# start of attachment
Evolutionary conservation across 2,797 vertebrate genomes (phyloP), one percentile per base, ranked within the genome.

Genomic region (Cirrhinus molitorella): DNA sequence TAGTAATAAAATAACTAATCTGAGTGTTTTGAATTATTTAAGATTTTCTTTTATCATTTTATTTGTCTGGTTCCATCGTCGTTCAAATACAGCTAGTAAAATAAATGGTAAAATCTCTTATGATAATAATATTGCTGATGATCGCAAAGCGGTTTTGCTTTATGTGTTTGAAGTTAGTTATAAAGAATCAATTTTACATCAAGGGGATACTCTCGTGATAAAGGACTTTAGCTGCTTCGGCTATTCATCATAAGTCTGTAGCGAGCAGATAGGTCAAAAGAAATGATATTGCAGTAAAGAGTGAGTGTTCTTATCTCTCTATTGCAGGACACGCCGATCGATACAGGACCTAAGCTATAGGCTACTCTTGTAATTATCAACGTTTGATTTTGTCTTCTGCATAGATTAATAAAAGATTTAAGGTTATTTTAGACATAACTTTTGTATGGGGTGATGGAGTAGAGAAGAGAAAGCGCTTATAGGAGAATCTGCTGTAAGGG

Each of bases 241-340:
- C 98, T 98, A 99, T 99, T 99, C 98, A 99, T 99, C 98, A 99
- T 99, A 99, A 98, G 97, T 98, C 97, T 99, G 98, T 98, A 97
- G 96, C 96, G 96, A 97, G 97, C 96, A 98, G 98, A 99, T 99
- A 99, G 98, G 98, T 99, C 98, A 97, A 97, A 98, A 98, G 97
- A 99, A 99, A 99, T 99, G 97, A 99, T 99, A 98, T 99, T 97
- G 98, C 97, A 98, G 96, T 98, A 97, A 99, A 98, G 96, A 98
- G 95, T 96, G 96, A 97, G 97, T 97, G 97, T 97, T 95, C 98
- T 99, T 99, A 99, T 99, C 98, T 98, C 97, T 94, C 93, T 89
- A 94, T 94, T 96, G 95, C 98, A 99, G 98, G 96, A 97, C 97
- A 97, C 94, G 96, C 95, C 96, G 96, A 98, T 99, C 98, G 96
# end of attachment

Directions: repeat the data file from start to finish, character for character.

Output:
Evolutionary conservation across 2,797 vertebrate genomes (phyloP), one percentile per base, ranked within the genome.

Genomic region (Cirrhinus molitorella): DNA sequence TAGTAATAAAATAACTAATCTGAGTGTTTTGAATTATTTAAGATTTTCTTTTATCATTTTATTTGTCTGGTTCCATCGTCGTTCAAATACAGCTAGTAAAATAAATGGTAAAATCTCTTATGATAATAATATTGCTGATGATCGCAAAGCGGTTTTGCTTTATGTGTTTGAAGTTAGTTATAAAGAATCAATTTTACATCAAGGGGATACTCTCGTGATAAAGGACTTTAGCTGCTTCGGCTATTCATCATAAGTCTGTAGCGAGCAGATAGGTCAAAAGAAATGATATTGCAGTAAAGAGTGAGTGTTCTTATCTCTCTATTGCAGGACACGCCGATCGATACAGGACCTAAGCTATAGGCTACTCTTGTAATTATCAACGTTTGATTTTGTCTTCTGCATAGATTAATAAAAGATTTAAGGTTATTTTAGACATAACTTTTGTATGGGGTGATGGAGTAGAGAAGAGAAAGCGCTTATAGGAGAATCTGCTGTAAGGG

Each of bases 241-340:
- C 98, T 98, A 99, T 99, T 99, C 98, A 99, T 99, C 98, A 99
- T 99, A 99, A 98, G 97, T 98, C 97, T 99, G 98, T 98, A 97
- G 96, C 96, G 96, A 97, G 97, C 96, A 98, G 98, A 99, T 99
- A 99, G 98, G 98, T 99, C 98, A 97, A 97, A 98, A 98, G 97
- A 99, A 99, A 99, T 99, G 97, A 99, T 99, A 98, T 99, T 97
- G 98, C 97, A 98, G 96, T 98, A 97, A 99, A 98, G 96, A 98
- G 95, T 96, G 96, A 97, G 97, T 97, G 97, T 97, T 95, C 98
- T 99, T 99, A 99, T 99, C 98, T 98, C 97, T 94, C 93, T 89
- A 94, T 94, T 96, G 95, C 98, A 99, G 98, G 96, A 97, C 97
- A 97, C 94, G 96, C 95, C 96, G 96, A 98, T 99, C 98, G 96